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Total Fire Ban – Stage 2

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Bush fire safety

Introduction

The ‘Total Fire Ban’ safety message explores the issue of the rules applicable to Total Fire Ban days.

Bush fires can occur at any time, but are more likely and can be more dangerous in particular areas and at certain times of the year. During this ‘Fire Danger Season’ (also known as ‘Bush Fire Season’ or ‘Bush Fire Danger Season’), restrictions are placed on various activities to help reduce the risk of a bush fire starting. Rural areas are divided into ‘fire ban districts’. Some days will be declared as ‘Total Fire Ban’ days, due to a combination of factors that increase bush fire risks.

It is recommended that you view the background information for teachers before undertaking this lesson.

Links to NSW Curriculum

Geography

Environment strand

  • ENS2.5 – describes places in the local area and other parts of Australia and explains their significance.

Personal Development, Health and Physical Education

Personal Health strand

  • PHS2.12 – discusses the factors influencing personal health choices.

Safe Living strand

  • SLS2.13 – discusses how safe practices promote personal wellbeing.

English

  • EN2-11D – responds to and composes a range of texts that express viewpoints of the world similar to and different from their own.

Science

  • ST2-8ES – describes some observable changes over time on the Earth's surface that result from natural processes and human activity.
  • ST2-9ES – describes how relationships between the sun and the Earth cause regular changes.

Learning outcomes

Participating in this lesson will help students to achieve the following learning outcomes:

  • Students will consider why certain activities are banned on a Total Fire Ban day.
  • Students will learn how the Fire Danger Rating system helps them to be better prepared in the event of a bushfire.

Resources

Lesson steps

As a class, watch the 'Total Fire Ban' video. Ask students to discuss the safety message, record their responses. Questions could include:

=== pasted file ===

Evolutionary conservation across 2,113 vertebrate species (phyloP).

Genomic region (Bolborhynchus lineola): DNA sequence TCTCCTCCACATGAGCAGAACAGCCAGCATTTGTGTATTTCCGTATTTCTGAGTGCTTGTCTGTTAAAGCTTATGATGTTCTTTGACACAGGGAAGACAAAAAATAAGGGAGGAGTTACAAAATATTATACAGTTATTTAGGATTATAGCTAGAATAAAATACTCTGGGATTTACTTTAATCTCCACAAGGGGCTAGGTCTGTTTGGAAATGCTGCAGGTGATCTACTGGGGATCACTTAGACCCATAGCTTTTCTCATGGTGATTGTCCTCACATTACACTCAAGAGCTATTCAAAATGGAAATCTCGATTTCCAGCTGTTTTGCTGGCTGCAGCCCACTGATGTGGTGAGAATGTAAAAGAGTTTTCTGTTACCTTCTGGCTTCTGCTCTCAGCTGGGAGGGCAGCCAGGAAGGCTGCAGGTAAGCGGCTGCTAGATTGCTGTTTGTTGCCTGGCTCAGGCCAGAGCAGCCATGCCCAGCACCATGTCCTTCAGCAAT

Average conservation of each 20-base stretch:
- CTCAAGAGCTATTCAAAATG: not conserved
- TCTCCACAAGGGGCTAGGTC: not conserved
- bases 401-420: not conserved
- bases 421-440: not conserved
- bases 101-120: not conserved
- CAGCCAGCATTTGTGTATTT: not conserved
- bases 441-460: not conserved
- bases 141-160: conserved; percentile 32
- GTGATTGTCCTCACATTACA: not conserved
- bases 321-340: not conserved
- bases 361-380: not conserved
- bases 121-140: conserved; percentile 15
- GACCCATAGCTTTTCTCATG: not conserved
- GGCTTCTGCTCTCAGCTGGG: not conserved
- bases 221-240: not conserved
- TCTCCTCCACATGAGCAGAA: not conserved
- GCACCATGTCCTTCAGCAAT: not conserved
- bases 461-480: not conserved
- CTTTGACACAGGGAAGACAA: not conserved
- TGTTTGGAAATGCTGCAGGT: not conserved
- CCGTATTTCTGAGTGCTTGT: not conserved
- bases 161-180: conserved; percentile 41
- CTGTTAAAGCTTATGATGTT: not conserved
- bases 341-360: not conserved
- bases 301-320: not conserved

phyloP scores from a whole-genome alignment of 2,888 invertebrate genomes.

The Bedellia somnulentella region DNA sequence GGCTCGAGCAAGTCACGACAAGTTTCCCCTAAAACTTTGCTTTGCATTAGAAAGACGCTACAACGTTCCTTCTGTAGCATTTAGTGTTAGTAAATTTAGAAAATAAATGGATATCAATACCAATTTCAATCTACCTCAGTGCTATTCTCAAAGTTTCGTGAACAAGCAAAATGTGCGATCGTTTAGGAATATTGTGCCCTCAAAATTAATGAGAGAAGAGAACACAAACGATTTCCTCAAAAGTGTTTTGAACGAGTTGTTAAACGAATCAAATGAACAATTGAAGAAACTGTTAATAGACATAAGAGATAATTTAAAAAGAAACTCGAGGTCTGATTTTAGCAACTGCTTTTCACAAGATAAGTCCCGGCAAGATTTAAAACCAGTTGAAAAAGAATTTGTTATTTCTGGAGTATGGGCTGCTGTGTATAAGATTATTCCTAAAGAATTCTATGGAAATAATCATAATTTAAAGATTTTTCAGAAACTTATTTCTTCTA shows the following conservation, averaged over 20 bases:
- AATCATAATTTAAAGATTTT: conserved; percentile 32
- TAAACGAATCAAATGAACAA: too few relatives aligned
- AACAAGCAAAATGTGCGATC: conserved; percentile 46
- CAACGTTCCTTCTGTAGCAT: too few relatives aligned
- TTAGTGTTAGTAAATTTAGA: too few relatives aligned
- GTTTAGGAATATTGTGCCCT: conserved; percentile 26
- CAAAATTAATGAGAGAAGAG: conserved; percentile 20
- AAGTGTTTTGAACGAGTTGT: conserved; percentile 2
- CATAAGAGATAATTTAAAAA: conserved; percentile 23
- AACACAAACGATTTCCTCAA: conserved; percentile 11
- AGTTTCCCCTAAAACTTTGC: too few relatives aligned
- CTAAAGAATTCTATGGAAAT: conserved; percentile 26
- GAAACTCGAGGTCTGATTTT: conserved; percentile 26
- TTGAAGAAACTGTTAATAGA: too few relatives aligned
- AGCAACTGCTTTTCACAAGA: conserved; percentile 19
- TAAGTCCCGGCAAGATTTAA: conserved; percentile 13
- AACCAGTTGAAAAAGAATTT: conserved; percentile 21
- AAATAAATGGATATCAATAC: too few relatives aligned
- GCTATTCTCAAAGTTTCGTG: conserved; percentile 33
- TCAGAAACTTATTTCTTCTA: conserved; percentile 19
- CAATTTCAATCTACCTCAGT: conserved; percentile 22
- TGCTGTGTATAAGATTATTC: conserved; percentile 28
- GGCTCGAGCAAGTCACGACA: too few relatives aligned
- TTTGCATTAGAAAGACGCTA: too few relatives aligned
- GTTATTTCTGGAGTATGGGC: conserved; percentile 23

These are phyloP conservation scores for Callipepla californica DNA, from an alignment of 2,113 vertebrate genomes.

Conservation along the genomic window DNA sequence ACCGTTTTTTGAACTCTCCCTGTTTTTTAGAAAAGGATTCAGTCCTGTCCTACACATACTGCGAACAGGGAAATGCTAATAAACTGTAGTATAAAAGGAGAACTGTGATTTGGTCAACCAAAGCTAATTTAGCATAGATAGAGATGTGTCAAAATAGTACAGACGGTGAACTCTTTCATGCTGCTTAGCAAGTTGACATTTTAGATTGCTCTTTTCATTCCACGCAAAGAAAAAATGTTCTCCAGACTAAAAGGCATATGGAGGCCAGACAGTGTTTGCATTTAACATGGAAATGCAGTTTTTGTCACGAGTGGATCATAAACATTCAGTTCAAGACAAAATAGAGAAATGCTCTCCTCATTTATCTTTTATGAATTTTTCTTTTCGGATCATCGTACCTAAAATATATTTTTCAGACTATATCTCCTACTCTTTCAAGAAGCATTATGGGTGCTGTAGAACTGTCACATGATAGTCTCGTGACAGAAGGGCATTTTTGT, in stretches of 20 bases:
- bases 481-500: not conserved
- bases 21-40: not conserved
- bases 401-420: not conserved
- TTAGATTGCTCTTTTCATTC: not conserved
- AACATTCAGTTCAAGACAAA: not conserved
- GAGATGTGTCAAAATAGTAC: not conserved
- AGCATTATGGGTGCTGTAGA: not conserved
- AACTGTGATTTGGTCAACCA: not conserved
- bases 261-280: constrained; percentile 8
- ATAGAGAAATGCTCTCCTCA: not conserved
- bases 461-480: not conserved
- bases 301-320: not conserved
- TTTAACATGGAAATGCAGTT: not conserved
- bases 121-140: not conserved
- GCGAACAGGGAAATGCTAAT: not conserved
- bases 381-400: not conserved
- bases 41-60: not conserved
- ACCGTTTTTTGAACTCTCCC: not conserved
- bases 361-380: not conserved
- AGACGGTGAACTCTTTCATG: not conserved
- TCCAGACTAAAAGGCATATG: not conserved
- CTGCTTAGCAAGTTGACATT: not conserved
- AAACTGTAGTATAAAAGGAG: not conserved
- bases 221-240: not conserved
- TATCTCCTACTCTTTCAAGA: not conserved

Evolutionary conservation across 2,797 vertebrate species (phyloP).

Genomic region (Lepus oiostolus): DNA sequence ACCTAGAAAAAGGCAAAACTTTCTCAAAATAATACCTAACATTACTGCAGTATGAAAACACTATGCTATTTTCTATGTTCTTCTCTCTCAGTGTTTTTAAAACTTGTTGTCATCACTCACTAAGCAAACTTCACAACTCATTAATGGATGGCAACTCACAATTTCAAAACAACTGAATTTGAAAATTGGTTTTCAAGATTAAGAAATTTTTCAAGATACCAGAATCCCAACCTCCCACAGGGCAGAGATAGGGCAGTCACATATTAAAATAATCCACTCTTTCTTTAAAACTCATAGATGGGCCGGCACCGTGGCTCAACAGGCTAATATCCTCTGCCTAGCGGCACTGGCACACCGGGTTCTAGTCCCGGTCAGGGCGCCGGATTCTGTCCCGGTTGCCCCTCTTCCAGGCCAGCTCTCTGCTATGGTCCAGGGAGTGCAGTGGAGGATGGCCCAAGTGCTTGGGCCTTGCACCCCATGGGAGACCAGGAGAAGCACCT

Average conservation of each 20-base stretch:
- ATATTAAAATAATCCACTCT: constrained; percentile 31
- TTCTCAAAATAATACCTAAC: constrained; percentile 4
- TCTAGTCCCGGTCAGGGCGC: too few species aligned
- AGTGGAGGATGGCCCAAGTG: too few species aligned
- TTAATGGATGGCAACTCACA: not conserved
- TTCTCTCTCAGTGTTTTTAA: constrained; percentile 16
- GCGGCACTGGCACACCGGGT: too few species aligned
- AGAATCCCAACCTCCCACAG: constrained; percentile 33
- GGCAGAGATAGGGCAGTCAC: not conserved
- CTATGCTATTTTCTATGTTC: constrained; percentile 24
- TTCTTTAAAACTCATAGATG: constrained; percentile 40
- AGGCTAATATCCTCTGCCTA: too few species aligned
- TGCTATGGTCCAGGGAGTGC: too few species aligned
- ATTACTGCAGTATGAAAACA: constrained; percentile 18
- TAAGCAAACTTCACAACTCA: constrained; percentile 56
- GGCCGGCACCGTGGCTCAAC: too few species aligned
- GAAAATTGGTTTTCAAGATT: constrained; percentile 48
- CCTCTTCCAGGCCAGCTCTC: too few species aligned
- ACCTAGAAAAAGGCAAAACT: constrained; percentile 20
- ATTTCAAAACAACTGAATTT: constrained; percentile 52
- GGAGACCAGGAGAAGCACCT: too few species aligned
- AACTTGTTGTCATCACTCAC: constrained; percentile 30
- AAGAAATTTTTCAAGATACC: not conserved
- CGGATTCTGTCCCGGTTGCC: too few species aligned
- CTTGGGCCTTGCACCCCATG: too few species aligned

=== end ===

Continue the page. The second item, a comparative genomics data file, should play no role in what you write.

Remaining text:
• What were the activities that could not be done during a Total Fire Ban?
  • Why couldn't Trev's dad use the welder?
  • Jimmy said that they could have a barbecue if they followed what?

In the video Jimmy says that the day is a Total Fire Ban day. Ask students what they think this means. What sorts of things or activities do students think would be banned on a Total Fire Ban day? Why? Visit the website of your state or territory fire agency to check if suggestions are correct or incorrect.

Display the 'Total Fire Ban Choices' activity sheet on an interactive whiteboard and have students determine if each of the listed activities is acceptable on a day of Total Fire Ban. Discuss reasons for the choices. Students could also complete this individually on a hard copy.
Display the NSW RFS 'Fire Danger Ratings' chart. Discuss each of the ratings. Explain that the ratings are determined by many factors including amount of rainfall, time since last rainfall, drought, humidity, air temperature, etc. Working in pairs, students to complete the 'What's the Rating?' activity sheet.

Please note: you may need to spend some time discussing how weather factors affect Fire Danger Ratings before undertaking this activity. There is more information in the 'Teacher Background' video and the Fire Danger Ratings fact sheet.

When all pairs have finished go through each scenario as a class and ask students to justify their choices (it is important that students understand the factors that go into deciding the danger rating). Designate areas of the classroom to represent each of the rating categories and have students move from one area to another to read each of the scenarios.

Further activities

Here are some suggested extra activities to extend the students' learning.

  • Invite someone from your state or territory fire agency to speak to the class about Fire Danger Ratings and how they are calculated in the field. They could also speak about Total Fire Bans and ways to prepare for bushfire season.
  • Students to research what a fire needs to start and stay alight.
  • Make a 'Fire Danger Rating' chart. Display it in the classroom or at home.
  • During fire season, select a class member to be responsible for checking the fire rating and warnings each day. Make a chart or board where he/she can write the information so everyone can see it.

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Australiasian Fire and Emergency Services Council